After 11 years in the U.S., WeWork brought this community associate home to Mexico

Jose Carillo built a life in San Francisco, but pined for home

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Jose Carrillo’s brother had wanted him to join him in the United States for years. Carrillo did not speak English, and had never strayed far from his hometown of 3,000 people in the Yucatán Peninsula of Mexico. He was nervous about moving to a place with a different culture and language, but ultimately “his heart wanted to go,” he says.

Carrillo joined his brother in San Francisco in 2008, arriving on Indigenous Peoples’ Day. “I felt a lot of emotions,” says Carrillo, who is Mayan. He says he thought he’d be coming to a foreign culture, but he realized that as an indigenous person, he actually had a lot in common with people in the U.S. “I thought that I didn’t belong here, but I realized I do,” Carrillo says.

After going to school to improve his English and holding down cashier and kitchen jobs, Carrillo applied for the position of community service associate at WeWork. Although he didn’t have experience in this kind of role, in his interview he expressed a desire to learn, and WeWork gave him a shot. 

Carrillo was pleased when he was offered the job, and that happiness turned into a deep sense of fulfillment as the months went on. He appreciated the way everyone was treated with respect at WeWork. “Visitors, members, and cleaners were all treated as equals, as human beings,” he says.

Over the next three and a half years, Carrillo dropped roots in the United States and earned a promotion to community associate at 535 Mission Street.

“The feeling of hugging my mom after so many years—it was indescribable,” says Jose Carillo, a community associate at WeWork who returned to Mexico after 11 years in San Francisco.

Still, something pulled at him: It had been 11 years since he had left Mexico, and he had not seen his family or returned home since. “I woke up one day and realized I didn’t want to be so far away from my family anymore,” says Carrillo. Still, he wasn’t sure about giving up everything he had built in California. 

He confided in Daniel Galindo, a civil rights attorney who was a member at his building, about his dilemma. Galindo, having made big moves himself, planted a seed in Carrillo’s mind—that if Carrillo was going to undertake a big move, he should try to keep at least one part of his life constant—the WeWork part.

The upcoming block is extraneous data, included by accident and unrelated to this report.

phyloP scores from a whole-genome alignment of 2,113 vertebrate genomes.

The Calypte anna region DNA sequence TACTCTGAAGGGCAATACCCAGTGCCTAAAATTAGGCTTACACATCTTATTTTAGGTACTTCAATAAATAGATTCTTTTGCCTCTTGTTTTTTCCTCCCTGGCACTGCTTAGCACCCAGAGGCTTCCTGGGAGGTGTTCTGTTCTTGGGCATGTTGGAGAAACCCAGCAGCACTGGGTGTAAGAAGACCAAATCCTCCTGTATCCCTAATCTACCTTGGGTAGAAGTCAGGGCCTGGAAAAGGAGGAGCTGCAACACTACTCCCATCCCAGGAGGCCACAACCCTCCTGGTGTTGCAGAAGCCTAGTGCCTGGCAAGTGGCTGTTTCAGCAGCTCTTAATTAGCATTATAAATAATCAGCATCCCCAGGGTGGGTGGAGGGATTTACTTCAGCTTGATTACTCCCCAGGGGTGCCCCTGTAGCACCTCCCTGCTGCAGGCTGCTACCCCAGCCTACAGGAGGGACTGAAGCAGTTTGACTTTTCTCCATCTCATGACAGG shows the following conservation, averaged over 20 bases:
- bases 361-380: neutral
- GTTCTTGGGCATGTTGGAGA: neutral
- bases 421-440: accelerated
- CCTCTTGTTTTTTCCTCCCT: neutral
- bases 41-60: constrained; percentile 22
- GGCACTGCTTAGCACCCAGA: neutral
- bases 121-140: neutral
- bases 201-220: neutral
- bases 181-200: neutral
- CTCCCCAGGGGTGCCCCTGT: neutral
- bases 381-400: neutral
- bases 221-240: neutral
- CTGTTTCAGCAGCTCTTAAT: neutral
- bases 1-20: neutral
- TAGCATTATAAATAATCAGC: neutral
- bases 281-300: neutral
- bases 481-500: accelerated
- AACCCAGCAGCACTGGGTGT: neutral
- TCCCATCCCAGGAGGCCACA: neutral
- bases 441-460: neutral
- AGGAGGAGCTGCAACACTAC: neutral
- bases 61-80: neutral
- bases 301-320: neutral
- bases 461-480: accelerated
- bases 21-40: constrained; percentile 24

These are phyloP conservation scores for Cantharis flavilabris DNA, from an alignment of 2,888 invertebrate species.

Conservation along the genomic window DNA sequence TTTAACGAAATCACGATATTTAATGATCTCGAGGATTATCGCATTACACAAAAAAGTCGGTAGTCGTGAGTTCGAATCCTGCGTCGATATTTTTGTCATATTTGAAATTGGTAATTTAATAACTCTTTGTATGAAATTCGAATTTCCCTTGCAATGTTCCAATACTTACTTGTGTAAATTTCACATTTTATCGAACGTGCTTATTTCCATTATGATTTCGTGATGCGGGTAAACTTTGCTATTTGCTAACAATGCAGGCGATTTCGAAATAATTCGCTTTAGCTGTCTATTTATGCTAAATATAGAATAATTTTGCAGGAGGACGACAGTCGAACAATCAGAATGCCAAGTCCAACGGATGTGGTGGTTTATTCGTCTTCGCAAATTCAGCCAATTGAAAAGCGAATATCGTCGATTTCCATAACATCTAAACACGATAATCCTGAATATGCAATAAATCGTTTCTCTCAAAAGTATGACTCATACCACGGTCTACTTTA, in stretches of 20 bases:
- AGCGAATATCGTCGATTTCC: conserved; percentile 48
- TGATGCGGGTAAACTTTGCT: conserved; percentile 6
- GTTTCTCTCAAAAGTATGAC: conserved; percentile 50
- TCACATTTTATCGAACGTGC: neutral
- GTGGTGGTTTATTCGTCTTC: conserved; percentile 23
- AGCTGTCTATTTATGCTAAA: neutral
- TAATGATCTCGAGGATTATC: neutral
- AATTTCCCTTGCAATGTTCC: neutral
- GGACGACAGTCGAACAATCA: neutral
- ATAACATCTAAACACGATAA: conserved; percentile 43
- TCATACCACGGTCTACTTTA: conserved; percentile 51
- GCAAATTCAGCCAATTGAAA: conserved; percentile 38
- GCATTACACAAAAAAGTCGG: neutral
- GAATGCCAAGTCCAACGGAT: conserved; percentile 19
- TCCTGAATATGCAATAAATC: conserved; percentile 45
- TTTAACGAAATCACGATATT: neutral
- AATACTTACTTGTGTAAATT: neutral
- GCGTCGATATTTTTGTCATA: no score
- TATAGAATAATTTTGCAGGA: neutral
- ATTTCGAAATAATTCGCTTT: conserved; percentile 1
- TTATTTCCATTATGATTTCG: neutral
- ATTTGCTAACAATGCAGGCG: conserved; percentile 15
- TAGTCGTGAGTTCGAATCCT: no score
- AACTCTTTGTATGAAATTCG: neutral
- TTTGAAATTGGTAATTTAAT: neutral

Carrillo broached the subject with his manager, and she suggested they talk to the director of the WeWork in Guadalajara about any available positions. “She was so happy to hear that I loved my family so much, but that I also still wanted to be with WeWork,” he recounts. 

After a few days, Carrillo got a reply, and one week later he had an interview for the same job he held in San Francisco.

Carrillo made the move, and now works as community associate at WeWork The Landmark in Guadalajara, where he is a short flight away from his family. On his first visit home, he went a day early and surprised his mom as she was doing her chores. “The feeling of hugging my mom after so many years—it was indescribable,” says Carrillo. One by one, the rest of his family members arrived. “It was an explosion of feelings,” Carrillo says. He was especially touched to see his father cry. 

He is grateful to have had the chance to continue his career with WeWork, across borders. He will miss the United States, but as he puts it: “I have two families now.”   

We spoke to Carrillo about what it’s like to do the same job in a new country, what he enjoys about Guadalajara, and the WeWork values that have impacted him most.

How WeWork Mexico is different from San Francisco: “The WeWork concept is new here,” says Carrillo, noting that his building has been open for under a year. “Members have been enjoying exploring how different it can be from a traditional office,” he says. Carrillo said one challenge has been that members come out of their offices less than they do in San Francisco, because the WeWork culture is so new to them, but that people are learning to move around and enjoy the social aspect.

“The people at WeWork didn’t see me as a former dishwasher, and this gave me the chance to change my life,” says Carillo.

How Carrillo is shaping culture in his new building: To help draw out the members of both larger and smaller companies to interact outside their own walls, Carrillo applies what he learned in San Francisco. “I learned a motto from my past managers: Kill them with kindness,” he says. “Hear them, help them, and make a difference.” Carrillo believes that being proactively kind helps buffer any difficulties that come up later. “It is essential to cultivate empathy,” he adds.

Favorite hobbies in his new city: “Guadalajara is a big city,” says Carrillo, which gives him many opportunities to explore. “I like to go to the parks; I like to look at handmade crafts and foods at the markets,” he says. He also enjoys hanging out with his friends from his building, having dinner or lunch on the weekends.

What he misses about the U.S.: Carrillo misses his family in California, his boyfriend, whom he is dating long-distance, and also the members in his old building. “I’m now torn, of course, between my two homes.”

The WeWork values that speak to him: Gratitude. Carrillo appreciates all the opportunities he’s had, both at WeWork and in life. “My parents worked so hard to give me a chance to go to high school, back when I was a kid,” he says. He also appreciates his U.S. WeWork family, noting, “The people at WeWork didn’t see me as a former dishwasher, and this gave me the chance to change my life.”

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Amber Scorah is the author of the memoir Leaving the Witness, published by Viking. Her writing has appeared in The New York TimesThe Believer, and USA Today.

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